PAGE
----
How do you define control? The answer might be more important than you think.

Trying to get everything under control can take forever … and we dont have forever before our clients start taking their business elsewhere, do we?

 I started off some time ago pointing out that ignoring the Theory of Constraints might be a dangerous choice, and then started looking at some of the reasons for these results. I started off with focus because this is so important.

The effort of getting every process and sub-process under control … is probably wasted

The second reason relates to the way ToC defines control, as opposed to the way most of us would like to define control. When I first started out as Operations Manager, we were implementing Six Sigma, and our goal was to first get our processes to perform consistently which meant it was under control, and then from there, we began to work on improving the process.

Although there is merit in getting your processes under control, the attempt to try and get to Six Sigma, or even to anything remotely close to that, takes a massive amount of effort often more effort than the bottom line results achieved from it.

It can be compared to trying to smoothen the way for the Dakar rally.

The alternative approach: Stabilize the whole system around the variance within the system

Instead of trying to get every step of your process under this level of control, ToC starts off by simply identifying what is the current normal variation in your processes, and then using buffers to protect your constraint and your final delivery requirement against this variation.

This approach allows you to almost immediately bring your ability to promise and deliver effectively against that promise, without having to bring very step of your process under control.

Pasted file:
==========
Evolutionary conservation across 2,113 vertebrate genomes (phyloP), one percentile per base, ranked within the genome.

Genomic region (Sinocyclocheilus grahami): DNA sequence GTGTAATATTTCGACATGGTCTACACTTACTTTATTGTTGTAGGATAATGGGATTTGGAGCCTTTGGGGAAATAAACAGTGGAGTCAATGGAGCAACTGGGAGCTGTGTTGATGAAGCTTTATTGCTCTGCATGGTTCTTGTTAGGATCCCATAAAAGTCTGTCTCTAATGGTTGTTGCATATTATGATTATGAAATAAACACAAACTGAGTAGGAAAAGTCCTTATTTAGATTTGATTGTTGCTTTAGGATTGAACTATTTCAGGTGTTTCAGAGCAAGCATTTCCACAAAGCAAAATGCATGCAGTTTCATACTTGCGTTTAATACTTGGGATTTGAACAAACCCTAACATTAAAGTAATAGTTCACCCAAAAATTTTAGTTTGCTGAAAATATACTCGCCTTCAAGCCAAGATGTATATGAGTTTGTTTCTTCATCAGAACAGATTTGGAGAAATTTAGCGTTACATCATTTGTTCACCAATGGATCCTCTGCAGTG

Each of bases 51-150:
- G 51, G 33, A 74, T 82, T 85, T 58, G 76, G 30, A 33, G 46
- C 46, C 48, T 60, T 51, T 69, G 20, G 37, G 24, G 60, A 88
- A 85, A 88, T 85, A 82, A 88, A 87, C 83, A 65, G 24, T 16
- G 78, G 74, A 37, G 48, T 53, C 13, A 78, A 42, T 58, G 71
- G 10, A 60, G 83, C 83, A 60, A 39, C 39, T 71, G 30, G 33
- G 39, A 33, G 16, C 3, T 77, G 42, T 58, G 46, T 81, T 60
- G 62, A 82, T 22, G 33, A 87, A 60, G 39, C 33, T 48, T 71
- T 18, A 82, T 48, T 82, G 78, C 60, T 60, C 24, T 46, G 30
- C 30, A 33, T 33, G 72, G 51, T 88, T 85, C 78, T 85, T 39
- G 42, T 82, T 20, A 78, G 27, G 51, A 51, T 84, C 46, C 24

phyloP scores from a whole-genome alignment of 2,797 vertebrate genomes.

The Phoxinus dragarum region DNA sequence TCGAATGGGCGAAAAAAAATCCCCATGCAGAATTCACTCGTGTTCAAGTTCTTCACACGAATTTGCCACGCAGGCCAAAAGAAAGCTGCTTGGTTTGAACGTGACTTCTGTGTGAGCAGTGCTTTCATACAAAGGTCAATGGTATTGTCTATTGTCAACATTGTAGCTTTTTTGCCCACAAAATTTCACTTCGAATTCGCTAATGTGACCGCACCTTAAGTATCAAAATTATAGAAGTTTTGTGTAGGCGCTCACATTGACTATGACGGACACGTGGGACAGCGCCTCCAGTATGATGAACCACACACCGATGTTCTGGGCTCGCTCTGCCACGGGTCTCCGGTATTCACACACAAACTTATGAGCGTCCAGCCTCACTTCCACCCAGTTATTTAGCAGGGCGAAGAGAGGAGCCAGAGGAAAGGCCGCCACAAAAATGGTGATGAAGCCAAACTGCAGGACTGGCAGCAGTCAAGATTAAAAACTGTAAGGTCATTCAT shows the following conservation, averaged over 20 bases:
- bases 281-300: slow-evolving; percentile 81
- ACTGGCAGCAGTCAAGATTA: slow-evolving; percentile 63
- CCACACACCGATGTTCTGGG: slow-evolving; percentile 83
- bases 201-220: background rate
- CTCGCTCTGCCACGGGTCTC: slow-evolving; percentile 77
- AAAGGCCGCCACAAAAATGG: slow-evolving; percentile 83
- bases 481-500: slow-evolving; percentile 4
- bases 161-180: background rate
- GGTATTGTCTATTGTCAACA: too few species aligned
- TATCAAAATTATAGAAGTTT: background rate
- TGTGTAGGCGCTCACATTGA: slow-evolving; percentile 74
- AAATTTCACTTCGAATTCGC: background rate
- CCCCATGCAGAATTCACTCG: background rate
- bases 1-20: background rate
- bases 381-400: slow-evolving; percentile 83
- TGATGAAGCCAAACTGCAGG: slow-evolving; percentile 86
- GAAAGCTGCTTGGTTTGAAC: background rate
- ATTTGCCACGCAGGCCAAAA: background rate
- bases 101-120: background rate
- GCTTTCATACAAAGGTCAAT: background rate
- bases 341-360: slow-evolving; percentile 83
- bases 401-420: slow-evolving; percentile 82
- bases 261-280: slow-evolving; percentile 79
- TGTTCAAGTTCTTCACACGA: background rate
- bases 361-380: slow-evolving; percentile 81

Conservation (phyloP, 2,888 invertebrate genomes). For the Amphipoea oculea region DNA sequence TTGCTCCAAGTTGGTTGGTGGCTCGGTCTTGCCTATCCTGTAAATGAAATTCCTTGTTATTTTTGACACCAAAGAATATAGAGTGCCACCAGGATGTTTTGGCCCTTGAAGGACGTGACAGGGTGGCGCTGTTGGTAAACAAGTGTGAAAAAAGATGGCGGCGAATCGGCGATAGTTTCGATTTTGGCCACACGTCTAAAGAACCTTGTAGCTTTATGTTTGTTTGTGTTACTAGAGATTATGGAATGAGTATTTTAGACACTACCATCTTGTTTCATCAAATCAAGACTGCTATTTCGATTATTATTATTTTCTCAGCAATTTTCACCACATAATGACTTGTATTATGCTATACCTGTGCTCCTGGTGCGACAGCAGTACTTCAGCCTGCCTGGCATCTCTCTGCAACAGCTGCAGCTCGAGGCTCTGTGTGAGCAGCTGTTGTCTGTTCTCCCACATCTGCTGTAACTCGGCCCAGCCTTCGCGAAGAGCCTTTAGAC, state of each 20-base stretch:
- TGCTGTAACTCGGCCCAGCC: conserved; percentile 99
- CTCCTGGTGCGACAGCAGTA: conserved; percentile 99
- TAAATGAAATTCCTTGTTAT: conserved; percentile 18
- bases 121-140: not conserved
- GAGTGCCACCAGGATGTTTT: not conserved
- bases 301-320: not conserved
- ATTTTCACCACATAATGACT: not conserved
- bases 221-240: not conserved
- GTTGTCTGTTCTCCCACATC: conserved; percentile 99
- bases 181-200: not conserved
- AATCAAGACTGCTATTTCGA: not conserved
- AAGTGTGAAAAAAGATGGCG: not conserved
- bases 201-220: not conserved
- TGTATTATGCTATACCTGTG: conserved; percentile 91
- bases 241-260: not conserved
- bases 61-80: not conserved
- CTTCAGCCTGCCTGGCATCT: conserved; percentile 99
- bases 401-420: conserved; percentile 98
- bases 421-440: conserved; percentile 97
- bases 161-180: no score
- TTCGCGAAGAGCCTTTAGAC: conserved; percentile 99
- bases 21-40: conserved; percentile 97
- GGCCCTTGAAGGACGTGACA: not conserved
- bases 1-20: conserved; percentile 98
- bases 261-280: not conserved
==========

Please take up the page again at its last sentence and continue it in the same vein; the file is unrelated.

It’s like putting shock absorbers on your business

The idea of putting buffers in the right place to stabilize your overall process, instead of trying to stabilize every step in the process is like shock absorbers for your business. Despite the bumps in the road, you can still go fast, and still reach your destination on time, in one piece.

Free up management to steer, instead of managing every bump

It allows management to stop trying to manage every bump in the road, letting the buffers handle most of the bumps, and allowing management to only get involved when there are really big bumps or potholes. This frees them up to focus their time and energy on growing and developing your business driving you in the direction you really want to go.

Almost all ToC applications use buffers in some form to protect the constraint, and to protect the promise to your client.

This is another way in which ToC delivers the results that it does.

To your success

Ashton

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